Why is currency always quoted in pairs?

By Matt Lee AAA
A:

When reading currency quotes, you have probably noticed that there is only a single quote for a pair of currencies. Currency pairs are quoted as such because a currency is only valuable in relation to another currency. The value of a domestic good in an open market is very easy to determine - just look at the current market price. In this instance, the value of the good is essentially being compared to the currency. Therefore, when quoting the value of a currency, it must also be valued against something else.

When looking at a currency quote, there is only one quoted number after a currency pair. For example, let's examine the currency pair CAD/USD with a quote of 0.9111. Before we can understand what this means, we must first understand how the quote works.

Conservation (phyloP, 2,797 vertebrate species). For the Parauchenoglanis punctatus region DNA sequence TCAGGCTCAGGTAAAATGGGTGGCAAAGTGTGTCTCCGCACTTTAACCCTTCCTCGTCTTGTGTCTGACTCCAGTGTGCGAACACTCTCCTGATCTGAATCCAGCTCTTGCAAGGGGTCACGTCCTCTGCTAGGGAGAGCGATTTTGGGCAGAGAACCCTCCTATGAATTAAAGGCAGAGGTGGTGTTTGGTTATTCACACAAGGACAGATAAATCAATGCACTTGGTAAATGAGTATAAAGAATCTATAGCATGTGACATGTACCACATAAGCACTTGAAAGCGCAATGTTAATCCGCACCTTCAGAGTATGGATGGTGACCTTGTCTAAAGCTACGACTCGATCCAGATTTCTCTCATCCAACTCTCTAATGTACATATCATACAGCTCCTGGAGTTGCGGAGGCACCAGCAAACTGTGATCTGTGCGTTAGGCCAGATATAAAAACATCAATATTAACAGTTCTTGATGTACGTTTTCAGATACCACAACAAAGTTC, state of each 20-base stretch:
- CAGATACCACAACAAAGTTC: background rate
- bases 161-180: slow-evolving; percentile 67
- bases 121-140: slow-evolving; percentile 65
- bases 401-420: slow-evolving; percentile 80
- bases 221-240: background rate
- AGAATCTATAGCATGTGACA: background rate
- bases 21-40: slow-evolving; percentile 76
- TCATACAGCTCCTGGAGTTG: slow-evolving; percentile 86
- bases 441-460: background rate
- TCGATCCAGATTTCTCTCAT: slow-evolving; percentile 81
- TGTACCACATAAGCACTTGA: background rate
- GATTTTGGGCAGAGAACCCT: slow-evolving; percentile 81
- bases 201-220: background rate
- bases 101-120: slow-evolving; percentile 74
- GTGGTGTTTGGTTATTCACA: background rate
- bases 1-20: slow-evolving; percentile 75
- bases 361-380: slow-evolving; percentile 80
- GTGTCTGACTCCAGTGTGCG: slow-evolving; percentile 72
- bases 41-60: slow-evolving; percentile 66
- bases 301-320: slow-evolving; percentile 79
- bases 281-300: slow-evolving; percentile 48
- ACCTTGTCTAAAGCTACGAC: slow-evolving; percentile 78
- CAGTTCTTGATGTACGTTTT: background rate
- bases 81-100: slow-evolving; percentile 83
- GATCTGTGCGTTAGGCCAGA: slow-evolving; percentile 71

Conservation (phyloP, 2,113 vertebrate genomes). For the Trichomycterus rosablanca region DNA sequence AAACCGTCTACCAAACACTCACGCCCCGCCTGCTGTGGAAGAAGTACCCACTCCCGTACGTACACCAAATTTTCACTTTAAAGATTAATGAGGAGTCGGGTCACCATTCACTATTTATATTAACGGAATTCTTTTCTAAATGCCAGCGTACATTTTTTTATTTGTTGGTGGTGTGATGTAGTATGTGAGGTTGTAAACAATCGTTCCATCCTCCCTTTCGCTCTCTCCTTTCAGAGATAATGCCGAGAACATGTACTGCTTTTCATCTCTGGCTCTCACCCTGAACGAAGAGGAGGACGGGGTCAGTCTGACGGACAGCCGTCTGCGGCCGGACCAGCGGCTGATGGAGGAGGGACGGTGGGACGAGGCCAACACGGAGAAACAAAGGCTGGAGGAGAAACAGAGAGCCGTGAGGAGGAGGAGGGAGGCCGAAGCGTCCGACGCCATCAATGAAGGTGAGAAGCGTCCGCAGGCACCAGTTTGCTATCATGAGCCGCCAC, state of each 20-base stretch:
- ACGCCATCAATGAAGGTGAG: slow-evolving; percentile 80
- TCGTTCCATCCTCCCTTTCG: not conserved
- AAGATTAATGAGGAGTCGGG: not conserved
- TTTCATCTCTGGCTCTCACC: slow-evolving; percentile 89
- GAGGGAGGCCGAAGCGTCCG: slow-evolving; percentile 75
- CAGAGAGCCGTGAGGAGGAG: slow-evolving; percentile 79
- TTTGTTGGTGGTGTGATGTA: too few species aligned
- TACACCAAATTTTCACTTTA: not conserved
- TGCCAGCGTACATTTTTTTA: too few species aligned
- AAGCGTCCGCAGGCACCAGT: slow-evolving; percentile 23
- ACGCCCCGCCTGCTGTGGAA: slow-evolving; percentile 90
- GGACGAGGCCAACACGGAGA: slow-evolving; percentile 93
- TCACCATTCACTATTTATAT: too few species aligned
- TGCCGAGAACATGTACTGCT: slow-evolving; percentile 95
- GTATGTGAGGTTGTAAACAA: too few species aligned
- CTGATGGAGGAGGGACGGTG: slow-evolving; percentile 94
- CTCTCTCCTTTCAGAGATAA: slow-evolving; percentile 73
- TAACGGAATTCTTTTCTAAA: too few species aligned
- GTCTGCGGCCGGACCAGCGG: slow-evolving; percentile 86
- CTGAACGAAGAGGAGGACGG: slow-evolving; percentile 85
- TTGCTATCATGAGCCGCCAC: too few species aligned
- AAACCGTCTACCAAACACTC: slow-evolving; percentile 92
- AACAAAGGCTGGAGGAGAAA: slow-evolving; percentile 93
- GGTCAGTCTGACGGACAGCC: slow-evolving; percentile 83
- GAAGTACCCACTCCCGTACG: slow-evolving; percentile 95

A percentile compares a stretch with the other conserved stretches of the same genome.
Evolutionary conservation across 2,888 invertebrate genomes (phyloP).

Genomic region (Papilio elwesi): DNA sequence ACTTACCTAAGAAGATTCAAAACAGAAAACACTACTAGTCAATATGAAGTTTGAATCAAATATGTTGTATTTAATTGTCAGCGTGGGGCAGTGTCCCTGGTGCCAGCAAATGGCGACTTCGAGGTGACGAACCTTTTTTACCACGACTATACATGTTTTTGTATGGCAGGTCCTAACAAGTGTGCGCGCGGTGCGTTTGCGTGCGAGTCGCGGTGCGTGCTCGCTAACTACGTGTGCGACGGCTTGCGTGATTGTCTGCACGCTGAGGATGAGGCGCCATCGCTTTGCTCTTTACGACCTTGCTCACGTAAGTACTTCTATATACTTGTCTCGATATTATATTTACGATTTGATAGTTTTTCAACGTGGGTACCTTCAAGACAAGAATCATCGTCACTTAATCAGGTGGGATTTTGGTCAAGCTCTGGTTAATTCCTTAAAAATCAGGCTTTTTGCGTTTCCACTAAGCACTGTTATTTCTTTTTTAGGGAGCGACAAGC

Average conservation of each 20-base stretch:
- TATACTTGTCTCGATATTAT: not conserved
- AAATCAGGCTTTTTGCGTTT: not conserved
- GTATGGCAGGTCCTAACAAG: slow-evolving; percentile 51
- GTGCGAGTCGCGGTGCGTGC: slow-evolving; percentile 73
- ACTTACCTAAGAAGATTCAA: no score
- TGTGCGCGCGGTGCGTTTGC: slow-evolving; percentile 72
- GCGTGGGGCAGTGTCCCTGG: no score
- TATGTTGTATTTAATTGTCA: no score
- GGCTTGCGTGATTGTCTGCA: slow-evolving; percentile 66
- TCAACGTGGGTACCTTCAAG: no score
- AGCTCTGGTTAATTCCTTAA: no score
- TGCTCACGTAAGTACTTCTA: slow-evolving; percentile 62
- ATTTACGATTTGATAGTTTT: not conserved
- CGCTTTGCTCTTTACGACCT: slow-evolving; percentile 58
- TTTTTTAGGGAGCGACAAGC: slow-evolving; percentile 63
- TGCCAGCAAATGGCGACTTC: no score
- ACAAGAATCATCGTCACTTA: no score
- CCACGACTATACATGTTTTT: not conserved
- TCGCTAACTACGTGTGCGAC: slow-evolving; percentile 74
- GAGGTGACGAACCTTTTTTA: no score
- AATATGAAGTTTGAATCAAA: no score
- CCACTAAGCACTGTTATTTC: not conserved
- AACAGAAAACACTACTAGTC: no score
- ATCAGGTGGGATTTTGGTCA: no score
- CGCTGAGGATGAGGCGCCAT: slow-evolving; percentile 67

As you can see, the first currency in the pair is the Canadian dollar and the second currency is the U.S. dollar. In this quote, the Canadian dollar is referred to as the base currency, while the U.S. dollar is the quoted currency. In all cases, the base currency will always be worth one unit in relation to the quoted currency, regardless of whether the quote is indirect or direct. In our example, one Canadian dollar is worth 0.9111 U.S. dollars. Another way this currency pair could be quoted is the inverse; the quote for USD/CAD would be 1.0976 (1/0.9111). This quote tell us how many Canadian dollars can be purchased with one U.S. dollar.

As mentioned above, currencies are quoted in pairs because there must be something of value against which to measure them. They are also quoted in pairs because currencies are often exchanged for one another.

To learn more, read A Primer On The Forex Market and Dual And Multiple Exchange Rates.

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